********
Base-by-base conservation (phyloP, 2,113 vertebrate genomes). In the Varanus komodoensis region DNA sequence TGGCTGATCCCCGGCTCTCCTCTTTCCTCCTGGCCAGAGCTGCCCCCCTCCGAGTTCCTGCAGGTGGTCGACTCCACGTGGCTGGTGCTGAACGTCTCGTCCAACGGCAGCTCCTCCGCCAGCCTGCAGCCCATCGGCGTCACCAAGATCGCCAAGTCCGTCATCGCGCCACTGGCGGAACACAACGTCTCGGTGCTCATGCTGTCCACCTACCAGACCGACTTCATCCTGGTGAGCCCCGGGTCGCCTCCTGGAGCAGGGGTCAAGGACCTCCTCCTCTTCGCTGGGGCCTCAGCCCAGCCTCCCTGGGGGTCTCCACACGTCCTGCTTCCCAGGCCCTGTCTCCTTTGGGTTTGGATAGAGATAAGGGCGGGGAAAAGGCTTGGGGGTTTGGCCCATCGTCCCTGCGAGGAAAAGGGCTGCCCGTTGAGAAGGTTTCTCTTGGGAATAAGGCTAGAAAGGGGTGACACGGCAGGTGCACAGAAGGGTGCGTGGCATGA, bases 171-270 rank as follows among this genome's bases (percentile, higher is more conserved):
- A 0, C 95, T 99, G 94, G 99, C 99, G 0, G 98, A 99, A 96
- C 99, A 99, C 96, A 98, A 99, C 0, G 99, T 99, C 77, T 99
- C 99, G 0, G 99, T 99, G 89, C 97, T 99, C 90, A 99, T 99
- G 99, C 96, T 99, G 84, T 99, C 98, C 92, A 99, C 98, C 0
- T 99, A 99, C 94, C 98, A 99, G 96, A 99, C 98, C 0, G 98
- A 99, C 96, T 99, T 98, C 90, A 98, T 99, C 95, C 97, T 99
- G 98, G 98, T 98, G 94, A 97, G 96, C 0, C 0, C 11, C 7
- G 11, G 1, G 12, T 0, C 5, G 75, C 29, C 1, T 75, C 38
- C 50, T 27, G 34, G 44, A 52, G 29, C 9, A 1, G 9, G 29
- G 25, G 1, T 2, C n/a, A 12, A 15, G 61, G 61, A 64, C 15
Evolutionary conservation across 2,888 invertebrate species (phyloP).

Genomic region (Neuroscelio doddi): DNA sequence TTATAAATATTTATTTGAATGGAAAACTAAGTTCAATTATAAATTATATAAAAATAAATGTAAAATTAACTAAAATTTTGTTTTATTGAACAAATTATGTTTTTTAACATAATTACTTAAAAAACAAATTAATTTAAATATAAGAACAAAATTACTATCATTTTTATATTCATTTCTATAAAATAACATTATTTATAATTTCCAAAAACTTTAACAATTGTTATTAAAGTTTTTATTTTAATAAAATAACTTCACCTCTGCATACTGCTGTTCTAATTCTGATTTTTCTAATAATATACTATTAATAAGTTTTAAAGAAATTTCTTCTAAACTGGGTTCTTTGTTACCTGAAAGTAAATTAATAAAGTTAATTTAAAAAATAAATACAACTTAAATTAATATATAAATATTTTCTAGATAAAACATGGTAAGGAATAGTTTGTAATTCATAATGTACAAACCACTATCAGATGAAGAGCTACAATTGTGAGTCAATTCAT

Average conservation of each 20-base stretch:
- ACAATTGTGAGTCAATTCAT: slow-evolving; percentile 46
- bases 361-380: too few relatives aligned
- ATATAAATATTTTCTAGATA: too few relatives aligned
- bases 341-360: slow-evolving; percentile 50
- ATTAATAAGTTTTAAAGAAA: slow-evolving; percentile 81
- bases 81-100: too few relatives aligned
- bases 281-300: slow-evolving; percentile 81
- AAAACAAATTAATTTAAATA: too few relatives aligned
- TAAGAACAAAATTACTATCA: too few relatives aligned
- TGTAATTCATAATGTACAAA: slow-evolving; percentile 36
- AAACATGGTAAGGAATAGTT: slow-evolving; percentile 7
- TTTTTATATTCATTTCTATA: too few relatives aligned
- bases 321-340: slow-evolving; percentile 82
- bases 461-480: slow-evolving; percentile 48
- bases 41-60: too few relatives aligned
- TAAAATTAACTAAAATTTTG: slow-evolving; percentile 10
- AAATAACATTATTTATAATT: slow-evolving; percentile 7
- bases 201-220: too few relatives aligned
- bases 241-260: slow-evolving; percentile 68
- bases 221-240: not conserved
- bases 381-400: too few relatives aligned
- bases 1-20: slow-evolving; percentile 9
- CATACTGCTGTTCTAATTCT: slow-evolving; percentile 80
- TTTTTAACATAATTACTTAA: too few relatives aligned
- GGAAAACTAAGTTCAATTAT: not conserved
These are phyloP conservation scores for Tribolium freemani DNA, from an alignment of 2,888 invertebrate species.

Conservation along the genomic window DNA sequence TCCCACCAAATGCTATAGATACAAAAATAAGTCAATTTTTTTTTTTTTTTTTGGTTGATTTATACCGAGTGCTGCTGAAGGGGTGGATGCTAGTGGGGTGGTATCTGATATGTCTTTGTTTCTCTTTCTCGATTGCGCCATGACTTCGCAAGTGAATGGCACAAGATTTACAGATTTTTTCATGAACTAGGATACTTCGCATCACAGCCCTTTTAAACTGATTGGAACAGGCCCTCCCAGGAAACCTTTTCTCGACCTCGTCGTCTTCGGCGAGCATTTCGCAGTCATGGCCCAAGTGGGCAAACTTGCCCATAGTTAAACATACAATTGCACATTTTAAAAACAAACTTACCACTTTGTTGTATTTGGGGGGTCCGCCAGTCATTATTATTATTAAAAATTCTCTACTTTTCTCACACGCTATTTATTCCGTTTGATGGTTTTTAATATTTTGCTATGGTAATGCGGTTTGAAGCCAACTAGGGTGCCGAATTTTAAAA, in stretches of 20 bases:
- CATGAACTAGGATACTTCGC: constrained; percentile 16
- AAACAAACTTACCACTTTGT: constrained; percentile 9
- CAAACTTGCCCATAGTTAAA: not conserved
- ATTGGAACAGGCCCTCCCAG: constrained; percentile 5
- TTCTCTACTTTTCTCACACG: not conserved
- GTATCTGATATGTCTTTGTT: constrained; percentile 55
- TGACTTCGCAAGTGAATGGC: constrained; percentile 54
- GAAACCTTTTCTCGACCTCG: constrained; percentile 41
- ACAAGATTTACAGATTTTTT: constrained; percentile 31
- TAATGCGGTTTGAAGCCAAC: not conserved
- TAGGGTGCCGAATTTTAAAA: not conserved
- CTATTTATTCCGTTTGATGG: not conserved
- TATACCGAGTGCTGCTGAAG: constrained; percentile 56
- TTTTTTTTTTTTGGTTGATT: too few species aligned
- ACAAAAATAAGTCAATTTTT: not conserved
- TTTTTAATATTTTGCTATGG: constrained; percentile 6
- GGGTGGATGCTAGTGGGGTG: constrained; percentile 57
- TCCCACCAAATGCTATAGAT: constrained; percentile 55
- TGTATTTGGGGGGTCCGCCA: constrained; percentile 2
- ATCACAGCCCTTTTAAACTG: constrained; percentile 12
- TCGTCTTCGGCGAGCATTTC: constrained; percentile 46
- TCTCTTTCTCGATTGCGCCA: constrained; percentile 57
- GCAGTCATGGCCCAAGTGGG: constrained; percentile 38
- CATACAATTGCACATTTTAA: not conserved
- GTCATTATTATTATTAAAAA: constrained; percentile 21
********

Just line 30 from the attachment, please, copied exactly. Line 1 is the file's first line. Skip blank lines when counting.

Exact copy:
- TAAAATTAACTAAAATTTTG: slow-evolving; percentile 10